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indian cooking made easy

Updated on April 26, 2010


Indian Cooking for Family and Friends

By Meena Pathak

Not content with running what is virtually a manicured and metiulously managed monopoly on the market for Indian pickles, chutneys, cooking sauces and in recent years, a barrage of Asian ready meals and snacks, Meena Pathak, product director of Patak ltd follows up her debut cook book with this her second offering-  Indian Cooking for Family and Friends (quite what fatal consequences could occur were the dishes to be cooked for anyone other than family and friends, is anyone’s guess...).

Sections include quick snacks like spiced beans on naan bread and spicy eggs with spinach; traditional dishes like fish and chicken curries, chapattis and pilau rice; more exotic offerings for dinner parties like mango soup, garlic and chilli cheese oysters, sweet lime and mandarin prawn curry and hot chilli sorbet; comfort foods like coconut pancakes and fried sweet potatoes, and desserts like saffron semolina pudding and pistachio and coconut barfi.

There are also ‘helpful’ sections, albeit hugely limited ones, on Asian dining traditions, preparation of and a glossary of ingredients.

The book contains over a hundred recipes, each with mini introductions and occasional tips. The recipes benefit from being short and to the point. This being the case, and with very limited guidance to ingredients, utensils and food handling, this is not a text for novices to Indian cooking.

Although the book is illustrated, the photographs are more like garnish rather than a step by step visual guide.

Pathak does well to innovate and move away from the hackneyed dishes we are used to seeing on the menu of our local curry house. There are attempts to fuse traditional Indian dishes with ingredients from other cultures like bean sprout and peanut salad, pork with pickling spices and baby corn and mushrooms in a spicy tomato and onion sauce.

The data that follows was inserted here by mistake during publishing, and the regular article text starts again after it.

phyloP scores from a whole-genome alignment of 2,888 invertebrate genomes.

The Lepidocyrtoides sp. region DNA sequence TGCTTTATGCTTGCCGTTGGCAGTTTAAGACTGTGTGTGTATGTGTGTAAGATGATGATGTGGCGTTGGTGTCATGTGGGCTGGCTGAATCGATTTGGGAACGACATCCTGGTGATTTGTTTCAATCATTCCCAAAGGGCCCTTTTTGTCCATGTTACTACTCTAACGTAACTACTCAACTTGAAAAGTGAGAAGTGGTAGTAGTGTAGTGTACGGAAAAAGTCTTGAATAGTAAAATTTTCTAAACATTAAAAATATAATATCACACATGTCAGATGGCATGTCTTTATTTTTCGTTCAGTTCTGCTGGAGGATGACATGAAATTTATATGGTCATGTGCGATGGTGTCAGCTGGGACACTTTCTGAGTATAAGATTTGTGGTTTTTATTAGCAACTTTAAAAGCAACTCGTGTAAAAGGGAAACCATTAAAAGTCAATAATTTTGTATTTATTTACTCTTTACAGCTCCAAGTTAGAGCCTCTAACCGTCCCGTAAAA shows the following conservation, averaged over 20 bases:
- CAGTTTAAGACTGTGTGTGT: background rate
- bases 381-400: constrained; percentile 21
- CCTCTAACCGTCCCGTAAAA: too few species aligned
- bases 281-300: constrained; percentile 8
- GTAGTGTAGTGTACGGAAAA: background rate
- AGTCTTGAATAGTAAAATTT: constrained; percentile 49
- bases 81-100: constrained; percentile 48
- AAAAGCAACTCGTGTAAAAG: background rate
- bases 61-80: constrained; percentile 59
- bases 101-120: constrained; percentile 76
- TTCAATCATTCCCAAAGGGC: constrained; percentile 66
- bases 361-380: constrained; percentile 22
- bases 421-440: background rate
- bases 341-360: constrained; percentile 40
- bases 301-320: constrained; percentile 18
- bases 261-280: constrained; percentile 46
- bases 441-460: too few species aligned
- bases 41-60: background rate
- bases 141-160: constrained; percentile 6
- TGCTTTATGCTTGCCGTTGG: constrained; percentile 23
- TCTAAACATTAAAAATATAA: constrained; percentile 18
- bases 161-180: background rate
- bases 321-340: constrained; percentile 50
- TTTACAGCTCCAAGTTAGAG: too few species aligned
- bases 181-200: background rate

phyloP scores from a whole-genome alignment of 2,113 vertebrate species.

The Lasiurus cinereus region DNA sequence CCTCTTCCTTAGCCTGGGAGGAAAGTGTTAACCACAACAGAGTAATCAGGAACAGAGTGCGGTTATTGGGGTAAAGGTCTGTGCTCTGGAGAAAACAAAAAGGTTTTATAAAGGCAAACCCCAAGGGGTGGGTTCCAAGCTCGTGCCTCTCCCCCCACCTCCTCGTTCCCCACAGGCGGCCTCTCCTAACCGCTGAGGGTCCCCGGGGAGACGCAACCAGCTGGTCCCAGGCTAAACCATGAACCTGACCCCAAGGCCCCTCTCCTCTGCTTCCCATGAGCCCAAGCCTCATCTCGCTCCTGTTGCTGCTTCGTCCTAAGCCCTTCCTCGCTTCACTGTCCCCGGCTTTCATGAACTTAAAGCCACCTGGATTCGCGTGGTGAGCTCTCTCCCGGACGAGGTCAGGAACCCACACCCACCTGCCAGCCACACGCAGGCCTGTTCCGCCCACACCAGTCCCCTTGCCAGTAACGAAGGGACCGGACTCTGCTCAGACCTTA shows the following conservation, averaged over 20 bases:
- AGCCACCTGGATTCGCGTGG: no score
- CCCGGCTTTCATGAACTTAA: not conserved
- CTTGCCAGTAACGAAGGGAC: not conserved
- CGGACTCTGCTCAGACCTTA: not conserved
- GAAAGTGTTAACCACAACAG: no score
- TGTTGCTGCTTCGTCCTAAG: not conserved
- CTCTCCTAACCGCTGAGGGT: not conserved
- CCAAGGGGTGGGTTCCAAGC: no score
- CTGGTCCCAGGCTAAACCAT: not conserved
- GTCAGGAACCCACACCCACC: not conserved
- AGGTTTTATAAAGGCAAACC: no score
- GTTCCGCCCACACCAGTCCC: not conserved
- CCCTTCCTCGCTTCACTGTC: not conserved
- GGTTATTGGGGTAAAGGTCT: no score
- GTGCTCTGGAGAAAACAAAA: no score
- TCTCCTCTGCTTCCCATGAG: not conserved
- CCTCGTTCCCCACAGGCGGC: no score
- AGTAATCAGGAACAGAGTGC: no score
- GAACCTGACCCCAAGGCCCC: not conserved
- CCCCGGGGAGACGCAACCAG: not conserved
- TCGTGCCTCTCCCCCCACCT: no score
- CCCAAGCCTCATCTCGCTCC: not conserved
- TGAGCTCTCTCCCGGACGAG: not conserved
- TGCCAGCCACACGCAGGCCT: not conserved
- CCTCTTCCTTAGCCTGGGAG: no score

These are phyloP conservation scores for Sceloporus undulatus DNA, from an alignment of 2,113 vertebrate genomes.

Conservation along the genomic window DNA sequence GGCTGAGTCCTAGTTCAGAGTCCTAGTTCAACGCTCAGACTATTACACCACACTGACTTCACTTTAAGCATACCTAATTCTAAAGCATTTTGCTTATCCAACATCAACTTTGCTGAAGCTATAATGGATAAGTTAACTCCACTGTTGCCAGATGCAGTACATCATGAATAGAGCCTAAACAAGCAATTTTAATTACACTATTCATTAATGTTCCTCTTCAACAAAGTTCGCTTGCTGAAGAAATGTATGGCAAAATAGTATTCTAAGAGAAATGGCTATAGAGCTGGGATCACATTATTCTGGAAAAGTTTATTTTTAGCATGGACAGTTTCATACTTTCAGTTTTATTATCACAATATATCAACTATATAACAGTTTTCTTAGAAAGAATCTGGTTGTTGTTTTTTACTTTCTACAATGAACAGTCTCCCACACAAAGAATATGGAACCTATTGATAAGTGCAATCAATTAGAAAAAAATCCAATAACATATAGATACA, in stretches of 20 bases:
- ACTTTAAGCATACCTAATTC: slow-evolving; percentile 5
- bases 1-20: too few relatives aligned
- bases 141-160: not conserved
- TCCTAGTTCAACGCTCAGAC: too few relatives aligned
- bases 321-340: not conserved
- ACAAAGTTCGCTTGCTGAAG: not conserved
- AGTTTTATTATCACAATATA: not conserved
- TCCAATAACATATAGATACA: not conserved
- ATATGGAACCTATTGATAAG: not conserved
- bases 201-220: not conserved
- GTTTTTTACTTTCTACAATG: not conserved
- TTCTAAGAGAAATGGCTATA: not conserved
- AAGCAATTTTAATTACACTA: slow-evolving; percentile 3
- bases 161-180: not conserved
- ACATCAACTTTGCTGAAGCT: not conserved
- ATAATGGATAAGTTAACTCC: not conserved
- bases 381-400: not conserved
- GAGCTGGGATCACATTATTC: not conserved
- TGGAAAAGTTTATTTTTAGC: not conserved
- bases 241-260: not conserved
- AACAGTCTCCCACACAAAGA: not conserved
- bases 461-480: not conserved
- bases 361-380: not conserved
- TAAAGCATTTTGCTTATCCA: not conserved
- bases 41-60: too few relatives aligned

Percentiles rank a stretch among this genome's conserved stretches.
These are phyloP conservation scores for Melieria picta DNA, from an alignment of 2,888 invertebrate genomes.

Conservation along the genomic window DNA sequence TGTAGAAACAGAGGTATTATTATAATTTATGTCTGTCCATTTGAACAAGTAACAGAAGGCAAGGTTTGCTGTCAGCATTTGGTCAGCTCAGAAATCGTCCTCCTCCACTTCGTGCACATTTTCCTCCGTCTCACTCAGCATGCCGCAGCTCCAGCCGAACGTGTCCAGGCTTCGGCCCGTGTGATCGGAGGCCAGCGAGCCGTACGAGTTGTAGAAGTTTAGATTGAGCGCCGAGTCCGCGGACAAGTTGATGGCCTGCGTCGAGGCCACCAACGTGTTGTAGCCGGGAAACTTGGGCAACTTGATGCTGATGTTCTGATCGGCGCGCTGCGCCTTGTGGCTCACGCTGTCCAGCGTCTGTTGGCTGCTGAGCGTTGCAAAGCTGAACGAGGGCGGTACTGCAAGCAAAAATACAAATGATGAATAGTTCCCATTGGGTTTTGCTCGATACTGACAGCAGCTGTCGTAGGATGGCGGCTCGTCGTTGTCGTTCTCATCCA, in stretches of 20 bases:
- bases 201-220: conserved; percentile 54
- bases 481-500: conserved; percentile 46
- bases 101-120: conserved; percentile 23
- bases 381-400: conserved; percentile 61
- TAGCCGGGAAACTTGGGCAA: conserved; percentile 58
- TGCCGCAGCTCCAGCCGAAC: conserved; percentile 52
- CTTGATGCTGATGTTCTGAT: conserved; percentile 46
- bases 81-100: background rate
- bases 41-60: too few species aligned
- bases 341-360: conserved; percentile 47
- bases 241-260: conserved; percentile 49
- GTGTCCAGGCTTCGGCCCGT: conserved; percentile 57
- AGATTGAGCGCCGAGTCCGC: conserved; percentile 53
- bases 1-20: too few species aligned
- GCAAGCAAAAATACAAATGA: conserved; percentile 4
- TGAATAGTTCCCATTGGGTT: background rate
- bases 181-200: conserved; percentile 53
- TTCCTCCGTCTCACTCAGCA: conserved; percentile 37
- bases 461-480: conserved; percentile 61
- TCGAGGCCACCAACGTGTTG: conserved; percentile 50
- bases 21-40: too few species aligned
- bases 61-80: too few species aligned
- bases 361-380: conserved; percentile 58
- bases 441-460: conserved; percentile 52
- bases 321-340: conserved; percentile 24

There are hoever, some glaring shortcomings here. The names of the dishes are sometimes pointlessly awkward; why simply say garlic chicken curry when you can verbosely title the dish ‘chicken in a strong garlic sauce’?...

The biggest blunder however is the way the recipes are organised. Rather than having chapters on starters, main dishes, side dishes, vegetarian, snacks and desserts, we have a hotch potch mix of all these under sections like ‘everyday family meals’, ‘home comforts’ and  ‘special occasions’, making it very difficult for readers to locate certain sections in a single convenient place within the book.

Innovative traditional Indian cuisine fused with some international infuses, but not for Indian cuisine beginners nor anyone who wants a user-friendly recipe book...

Indian Cooking is published by New Holland (2005)

Kaleem Raja



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